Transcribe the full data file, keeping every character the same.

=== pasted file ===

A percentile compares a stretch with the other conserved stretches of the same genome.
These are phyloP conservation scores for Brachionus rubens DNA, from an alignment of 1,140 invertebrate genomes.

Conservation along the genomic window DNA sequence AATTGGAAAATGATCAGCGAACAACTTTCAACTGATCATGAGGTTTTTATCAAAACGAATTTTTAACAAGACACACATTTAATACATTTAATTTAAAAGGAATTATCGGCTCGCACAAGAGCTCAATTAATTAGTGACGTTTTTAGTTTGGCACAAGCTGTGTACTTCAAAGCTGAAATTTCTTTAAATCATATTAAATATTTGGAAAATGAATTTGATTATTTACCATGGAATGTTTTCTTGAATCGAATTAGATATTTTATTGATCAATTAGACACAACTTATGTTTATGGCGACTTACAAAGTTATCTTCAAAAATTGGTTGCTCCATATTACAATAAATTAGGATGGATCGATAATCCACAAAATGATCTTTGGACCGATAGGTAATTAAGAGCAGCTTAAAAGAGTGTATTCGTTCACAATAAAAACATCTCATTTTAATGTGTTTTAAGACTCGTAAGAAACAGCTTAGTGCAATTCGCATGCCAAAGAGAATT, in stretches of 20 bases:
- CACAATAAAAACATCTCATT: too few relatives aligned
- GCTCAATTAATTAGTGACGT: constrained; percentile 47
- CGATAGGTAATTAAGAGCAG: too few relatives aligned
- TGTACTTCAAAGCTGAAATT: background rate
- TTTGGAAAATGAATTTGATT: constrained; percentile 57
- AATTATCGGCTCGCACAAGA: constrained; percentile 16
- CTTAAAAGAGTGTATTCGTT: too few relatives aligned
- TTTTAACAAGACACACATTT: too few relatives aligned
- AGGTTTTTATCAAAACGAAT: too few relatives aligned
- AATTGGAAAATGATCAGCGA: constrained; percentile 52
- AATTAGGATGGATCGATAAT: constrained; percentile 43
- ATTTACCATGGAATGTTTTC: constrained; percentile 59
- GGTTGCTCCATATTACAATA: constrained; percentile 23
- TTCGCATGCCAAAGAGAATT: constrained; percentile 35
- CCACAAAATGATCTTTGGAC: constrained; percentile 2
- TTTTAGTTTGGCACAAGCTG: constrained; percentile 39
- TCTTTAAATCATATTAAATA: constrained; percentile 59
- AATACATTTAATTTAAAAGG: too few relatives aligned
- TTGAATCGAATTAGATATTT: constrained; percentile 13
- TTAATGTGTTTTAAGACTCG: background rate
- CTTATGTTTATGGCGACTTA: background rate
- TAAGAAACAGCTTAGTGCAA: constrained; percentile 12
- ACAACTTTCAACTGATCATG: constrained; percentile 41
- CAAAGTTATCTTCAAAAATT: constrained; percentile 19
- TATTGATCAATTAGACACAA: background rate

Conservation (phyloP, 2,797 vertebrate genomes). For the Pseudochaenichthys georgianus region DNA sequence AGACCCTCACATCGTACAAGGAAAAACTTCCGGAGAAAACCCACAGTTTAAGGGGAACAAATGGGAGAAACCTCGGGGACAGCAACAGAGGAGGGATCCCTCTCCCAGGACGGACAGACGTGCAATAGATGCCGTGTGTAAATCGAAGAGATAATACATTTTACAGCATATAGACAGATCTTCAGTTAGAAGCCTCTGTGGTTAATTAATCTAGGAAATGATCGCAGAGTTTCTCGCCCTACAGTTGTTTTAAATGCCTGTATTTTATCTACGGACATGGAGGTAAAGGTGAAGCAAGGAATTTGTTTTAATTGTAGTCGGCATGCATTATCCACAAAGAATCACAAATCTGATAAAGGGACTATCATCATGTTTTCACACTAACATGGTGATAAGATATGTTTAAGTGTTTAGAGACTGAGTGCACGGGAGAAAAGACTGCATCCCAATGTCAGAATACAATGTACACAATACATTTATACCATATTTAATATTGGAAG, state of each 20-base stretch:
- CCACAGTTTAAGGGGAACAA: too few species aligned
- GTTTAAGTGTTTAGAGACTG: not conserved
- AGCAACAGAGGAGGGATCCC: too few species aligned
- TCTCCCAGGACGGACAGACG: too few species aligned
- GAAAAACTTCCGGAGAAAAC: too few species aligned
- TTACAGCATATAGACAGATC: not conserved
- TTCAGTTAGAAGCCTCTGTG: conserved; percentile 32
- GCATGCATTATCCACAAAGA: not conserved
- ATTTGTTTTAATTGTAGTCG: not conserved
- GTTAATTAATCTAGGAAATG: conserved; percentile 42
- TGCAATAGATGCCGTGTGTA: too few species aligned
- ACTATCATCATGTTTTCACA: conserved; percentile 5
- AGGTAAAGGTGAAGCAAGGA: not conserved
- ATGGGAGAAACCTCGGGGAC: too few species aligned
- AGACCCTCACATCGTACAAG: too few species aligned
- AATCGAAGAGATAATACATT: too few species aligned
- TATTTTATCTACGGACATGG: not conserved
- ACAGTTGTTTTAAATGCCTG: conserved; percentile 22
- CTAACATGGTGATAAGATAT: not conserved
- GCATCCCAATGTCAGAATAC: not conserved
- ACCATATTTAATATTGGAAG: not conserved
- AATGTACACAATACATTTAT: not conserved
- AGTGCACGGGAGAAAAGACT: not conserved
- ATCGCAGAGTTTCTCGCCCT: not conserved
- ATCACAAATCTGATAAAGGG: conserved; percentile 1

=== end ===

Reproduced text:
A percentile compares a stretch with the other conserved stretches of the same genome.
These are phyloP conservation scores for Brachionus rubens DNA, from an alignment of 1,140 invertebrate genomes.

Conservation along the genomic window DNA sequence AATTGGAAAATGATCAGCGAACAACTTTCAACTGATCATGAGGTTTTTATCAAAACGAATTTTTAACAAGACACACATTTAATACATTTAATTTAAAAGGAATTATCGGCTCGCACAAGAGCTCAATTAATTAGTGACGTTTTTAGTTTGGCACAAGCTGTGTACTTCAAAGCTGAAATTTCTTTAAATCATATTAAATATTTGGAAAATGAATTTGATTATTTACCATGGAATGTTTTCTTGAATCGAATTAGATATTTTATTGATCAATTAGACACAACTTATGTTTATGGCGACTTACAAAGTTATCTTCAAAAATTGGTTGCTCCATATTACAATAAATTAGGATGGATCGATAATCCACAAAATGATCTTTGGACCGATAGGTAATTAAGAGCAGCTTAAAAGAGTGTATTCGTTCACAATAAAAACATCTCATTTTAATGTGTTTTAAGACTCGTAAGAAACAGCTTAGTGCAATTCGCATGCCAAAGAGAATT, in stretches of 20 bases:
- CACAATAAAAACATCTCATT: too few relatives aligned
- GCTCAATTAATTAGTGACGT: constrained; percentile 47
- CGATAGGTAATTAAGAGCAG: too few relatives aligned
- TGTACTTCAAAGCTGAAATT: background rate
- TTTGGAAAATGAATTTGATT: constrained; percentile 57
- AATTATCGGCTCGCACAAGA: constrained; percentile 16
- CTTAAAAGAGTGTATTCGTT: too few relatives aligned
- TTTTAACAAGACACACATTT: too few relatives aligned
- AGGTTTTTATCAAAACGAAT: too few relatives aligned
- AATTGGAAAATGATCAGCGA: constrained; percentile 52
- AATTAGGATGGATCGATAAT: constrained; percentile 43
- ATTTACCATGGAATGTTTTC: constrained; percentile 59
- GGTTGCTCCATATTACAATA: constrained; percentile 23
- TTCGCATGCCAAAGAGAATT: constrained; percentile 35
- CCACAAAATGATCTTTGGAC: constrained; percentile 2
- TTTTAGTTTGGCACAAGCTG: constrained; percentile 39
- TCTTTAAATCATATTAAATA: constrained; percentile 59
- AATACATTTAATTTAAAAGG: too few relatives aligned
- TTGAATCGAATTAGATATTT: constrained; percentile 13
- TTAATGTGTTTTAAGACTCG: background rate
- CTTATGTTTATGGCGACTTA: background rate
- TAAGAAACAGCTTAGTGCAA: constrained; percentile 12
- ACAACTTTCAACTGATCATG: constrained; percentile 41
- CAAAGTTATCTTCAAAAATT: constrained; percentile 19
- TATTGATCAATTAGACACAA: background rate

Conservation (phyloP, 2,797 vertebrate genomes). For the Pseudochaenichthys georgianus region DNA sequence AGACCCTCACATCGTACAAGGAAAAACTTCCGGAGAAAACCCACAGTTTAAGGGGAACAAATGGGAGAAACCTCGGGGACAGCAACAGAGGAGGGATCCCTCTCCCAGGACGGACAGACGTGCAATAGATGCCGTGTGTAAATCGAAGAGATAATACATTTTACAGCATATAGACAGATCTTCAGTTAGAAGCCTCTGTGGTTAATTAATCTAGGAAATGATCGCAGAGTTTCTCGCCCTACAGTTGTTTTAAATGCCTGTATTTTATCTACGGACATGGAGGTAAAGGTGAAGCAAGGAATTTGTTTTAATTGTAGTCGGCATGCATTATCCACAAAGAATCACAAATCTGATAAAGGGACTATCATCATGTTTTCACACTAACATGGTGATAAGATATGTTTAAGTGTTTAGAGACTGAGTGCACGGGAGAAAAGACTGCATCCCAATGTCAGAATACAATGTACACAATACATTTATACCATATTTAATATTGGAAG, state of each 20-base stretch:
- CCACAGTTTAAGGGGAACAA: too few species aligned
- GTTTAAGTGTTTAGAGACTG: not conserved
- AGCAACAGAGGAGGGATCCC: too few species aligned
- TCTCCCAGGACGGACAGACG: too few species aligned
- GAAAAACTTCCGGAGAAAAC: too few species aligned
- TTACAGCATATAGACAGATC: not conserved
- TTCAGTTAGAAGCCTCTGTG: conserved; percentile 32
- GCATGCATTATCCACAAAGA: not conserved
- ATTTGTTTTAATTGTAGTCG: not conserved
- GTTAATTAATCTAGGAAATG: conserved; percentile 42
- TGCAATAGATGCCGTGTGTA: too few species aligned
- ACTATCATCATGTTTTCACA: conserved; percentile 5
- AGGTAAAGGTGAAGCAAGGA: not conserved
- ATGGGAGAAACCTCGGGGAC: too few species aligned
- AGACCCTCACATCGTACAAG: too few species aligned
- AATCGAAGAGATAATACATT: too few species aligned
- TATTTTATCTACGGACATGG: not conserved
- ACAGTTGTTTTAAATGCCTG: conserved; percentile 22
- CTAACATGGTGATAAGATAT: not conserved
- GCATCCCAATGTCAGAATAC: not conserved
- ACCATATTTAATATTGGAAG: not conserved
- AATGTACACAATACATTTAT: not conserved
- AGTGCACGGGAGAAAAGACT: not conserved
- ATCGCAGAGTTTCTCGCCCT: not conserved
- ATCACAAATCTGATAAAGGG: conserved; percentile 1